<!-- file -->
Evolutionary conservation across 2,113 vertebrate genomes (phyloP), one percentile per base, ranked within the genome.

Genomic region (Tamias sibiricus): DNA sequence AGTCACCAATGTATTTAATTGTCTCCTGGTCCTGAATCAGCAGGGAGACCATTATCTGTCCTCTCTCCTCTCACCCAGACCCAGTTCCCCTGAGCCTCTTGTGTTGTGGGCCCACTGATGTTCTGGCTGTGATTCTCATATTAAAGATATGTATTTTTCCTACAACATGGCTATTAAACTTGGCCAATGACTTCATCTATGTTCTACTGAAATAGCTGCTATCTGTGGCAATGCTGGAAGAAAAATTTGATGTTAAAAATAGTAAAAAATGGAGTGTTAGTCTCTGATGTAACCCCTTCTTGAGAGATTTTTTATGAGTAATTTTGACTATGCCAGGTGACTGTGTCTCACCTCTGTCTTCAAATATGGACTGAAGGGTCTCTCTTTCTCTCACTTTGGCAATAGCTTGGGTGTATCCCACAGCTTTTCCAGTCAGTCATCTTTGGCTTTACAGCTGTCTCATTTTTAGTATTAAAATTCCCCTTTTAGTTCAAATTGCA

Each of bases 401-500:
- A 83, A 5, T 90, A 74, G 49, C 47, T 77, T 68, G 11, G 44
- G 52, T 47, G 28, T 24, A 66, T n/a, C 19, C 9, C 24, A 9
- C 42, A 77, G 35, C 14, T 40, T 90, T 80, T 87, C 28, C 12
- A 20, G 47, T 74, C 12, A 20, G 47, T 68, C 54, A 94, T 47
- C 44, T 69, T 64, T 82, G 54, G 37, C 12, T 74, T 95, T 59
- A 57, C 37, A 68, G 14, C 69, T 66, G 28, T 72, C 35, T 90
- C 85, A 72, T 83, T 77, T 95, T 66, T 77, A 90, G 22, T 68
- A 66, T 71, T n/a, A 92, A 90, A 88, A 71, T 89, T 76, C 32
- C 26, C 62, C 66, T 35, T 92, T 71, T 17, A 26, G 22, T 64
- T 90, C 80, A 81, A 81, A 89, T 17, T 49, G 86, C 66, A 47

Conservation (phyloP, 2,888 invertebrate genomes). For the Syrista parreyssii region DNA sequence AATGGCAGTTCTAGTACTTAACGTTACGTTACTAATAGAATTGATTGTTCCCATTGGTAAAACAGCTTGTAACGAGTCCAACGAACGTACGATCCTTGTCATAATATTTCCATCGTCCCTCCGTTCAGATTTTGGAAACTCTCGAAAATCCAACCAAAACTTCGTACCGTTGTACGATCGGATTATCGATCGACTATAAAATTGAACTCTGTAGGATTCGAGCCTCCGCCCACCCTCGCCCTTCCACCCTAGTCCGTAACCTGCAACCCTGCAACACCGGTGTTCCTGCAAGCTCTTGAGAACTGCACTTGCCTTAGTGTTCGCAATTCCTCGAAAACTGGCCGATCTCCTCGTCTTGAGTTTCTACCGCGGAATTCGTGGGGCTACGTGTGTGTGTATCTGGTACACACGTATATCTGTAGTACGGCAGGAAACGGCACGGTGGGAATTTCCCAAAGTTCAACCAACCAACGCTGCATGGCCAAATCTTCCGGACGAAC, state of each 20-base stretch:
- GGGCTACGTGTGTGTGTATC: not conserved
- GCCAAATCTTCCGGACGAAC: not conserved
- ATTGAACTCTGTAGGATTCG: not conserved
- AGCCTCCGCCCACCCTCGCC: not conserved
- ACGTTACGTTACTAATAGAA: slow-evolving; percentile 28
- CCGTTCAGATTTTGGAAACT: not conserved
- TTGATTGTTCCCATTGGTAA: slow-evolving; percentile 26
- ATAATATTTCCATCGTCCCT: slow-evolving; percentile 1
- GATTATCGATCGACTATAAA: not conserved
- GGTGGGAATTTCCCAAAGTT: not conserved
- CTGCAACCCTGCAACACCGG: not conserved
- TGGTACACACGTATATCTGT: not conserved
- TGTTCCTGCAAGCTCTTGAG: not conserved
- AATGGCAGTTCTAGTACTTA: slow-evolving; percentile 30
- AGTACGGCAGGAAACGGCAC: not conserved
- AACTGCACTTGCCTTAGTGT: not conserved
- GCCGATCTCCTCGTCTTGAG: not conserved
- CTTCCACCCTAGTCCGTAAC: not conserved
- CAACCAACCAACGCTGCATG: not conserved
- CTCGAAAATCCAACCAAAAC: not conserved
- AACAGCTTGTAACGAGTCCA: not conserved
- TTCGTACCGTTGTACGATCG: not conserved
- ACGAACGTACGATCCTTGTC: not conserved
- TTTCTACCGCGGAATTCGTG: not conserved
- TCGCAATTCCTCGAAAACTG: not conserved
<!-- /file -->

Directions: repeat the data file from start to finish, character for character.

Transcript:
Evolutionary conservation across 2,113 vertebrate genomes (phyloP), one percentile per base, ranked within the genome.

Genomic region (Tamias sibiricus): DNA sequence AGTCACCAATGTATTTAATTGTCTCCTGGTCCTGAATCAGCAGGGAGACCATTATCTGTCCTCTCTCCTCTCACCCAGACCCAGTTCCCCTGAGCCTCTTGTGTTGTGGGCCCACTGATGTTCTGGCTGTGATTCTCATATTAAAGATATGTATTTTTCCTACAACATGGCTATTAAACTTGGCCAATGACTTCATCTATGTTCTACTGAAATAGCTGCTATCTGTGGCAATGCTGGAAGAAAAATTTGATGTTAAAAATAGTAAAAAATGGAGTGTTAGTCTCTGATGTAACCCCTTCTTGAGAGATTTTTTATGAGTAATTTTGACTATGCCAGGTGACTGTGTCTCACCTCTGTCTTCAAATATGGACTGAAGGGTCTCTCTTTCTCTCACTTTGGCAATAGCTTGGGTGTATCCCACAGCTTTTCCAGTCAGTCATCTTTGGCTTTACAGCTGTCTCATTTTTAGTATTAAAATTCCCCTTTTAGTTCAAATTGCA

Each of bases 401-500:
- A 83, A 5, T 90, A 74, G 49, C 47, T 77, T 68, G 11, G 44
- G 52, T 47, G 28, T 24, A 66, T n/a, C 19, C 9, C 24, A 9
- C 42, A 77, G 35, C 14, T 40, T 90, T 80, T 87, C 28, C 12
- A 20, G 47, T 74, C 12, A 20, G 47, T 68, C 54, A 94, T 47
- C 44, T 69, T 64, T 82, G 54, G 37, C 12, T 74, T 95, T 59
- A 57, C 37, A 68, G 14, C 69, T 66, G 28, T 72, C 35, T 90
- C 85, A 72, T 83, T 77, T 95, T 66, T 77, A 90, G 22, T 68
- A 66, T 71, T n/a, A 92, A 90, A 88, A 71, T 89, T 76, C 32
- C 26, C 62, C 66, T 35, T 92, T 71, T 17, A 26, G 22, T 64
- T 90, C 80, A 81, A 81, A 89, T 17, T 49, G 86, C 66, A 47

Conservation (phyloP, 2,888 invertebrate genomes). For the Syrista parreyssii region DNA sequence AATGGCAGTTCTAGTACTTAACGTTACGTTACTAATAGAATTGATTGTTCCCATTGGTAAAACAGCTTGTAACGAGTCCAACGAACGTACGATCCTTGTCATAATATTTCCATCGTCCCTCCGTTCAGATTTTGGAAACTCTCGAAAATCCAACCAAAACTTCGTACCGTTGTACGATCGGATTATCGATCGACTATAAAATTGAACTCTGTAGGATTCGAGCCTCCGCCCACCCTCGCCCTTCCACCCTAGTCCGTAACCTGCAACCCTGCAACACCGGTGTTCCTGCAAGCTCTTGAGAACTGCACTTGCCTTAGTGTTCGCAATTCCTCGAAAACTGGCCGATCTCCTCGTCTTGAGTTTCTACCGCGGAATTCGTGGGGCTACGTGTGTGTGTATCTGGTACACACGTATATCTGTAGTACGGCAGGAAACGGCACGGTGGGAATTTCCCAAAGTTCAACCAACCAACGCTGCATGGCCAAATCTTCCGGACGAAC, state of each 20-base stretch:
- GGGCTACGTGTGTGTGTATC: not conserved
- GCCAAATCTTCCGGACGAAC: not conserved
- ATTGAACTCTGTAGGATTCG: not conserved
- AGCCTCCGCCCACCCTCGCC: not conserved
- ACGTTACGTTACTAATAGAA: slow-evolving; percentile 28
- CCGTTCAGATTTTGGAAACT: not conserved
- TTGATTGTTCCCATTGGTAA: slow-evolving; percentile 26
- ATAATATTTCCATCGTCCCT: slow-evolving; percentile 1
- GATTATCGATCGACTATAAA: not conserved
- GGTGGGAATTTCCCAAAGTT: not conserved
- CTGCAACCCTGCAACACCGG: not conserved
- TGGTACACACGTATATCTGT: not conserved
- TGTTCCTGCAAGCTCTTGAG: not conserved
- AATGGCAGTTCTAGTACTTA: slow-evolving; percentile 30
- AGTACGGCAGGAAACGGCAC: not conserved
- AACTGCACTTGCCTTAGTGT: not conserved
- GCCGATCTCCTCGTCTTGAG: not conserved
- CTTCCACCCTAGTCCGTAAC: not conserved
- CAACCAACCAACGCTGCATG: not conserved
- CTCGAAAATCCAACCAAAAC: not conserved
- AACAGCTTGTAACGAGTCCA: not conserved
- TTCGTACCGTTGTACGATCG: not conserved
- ACGAACGTACGATCCTTGTC: not conserved
- TTTCTACCGCGGAATTCGTG: not conserved
- TCGCAATTCCTCGAAAACTG: not conserved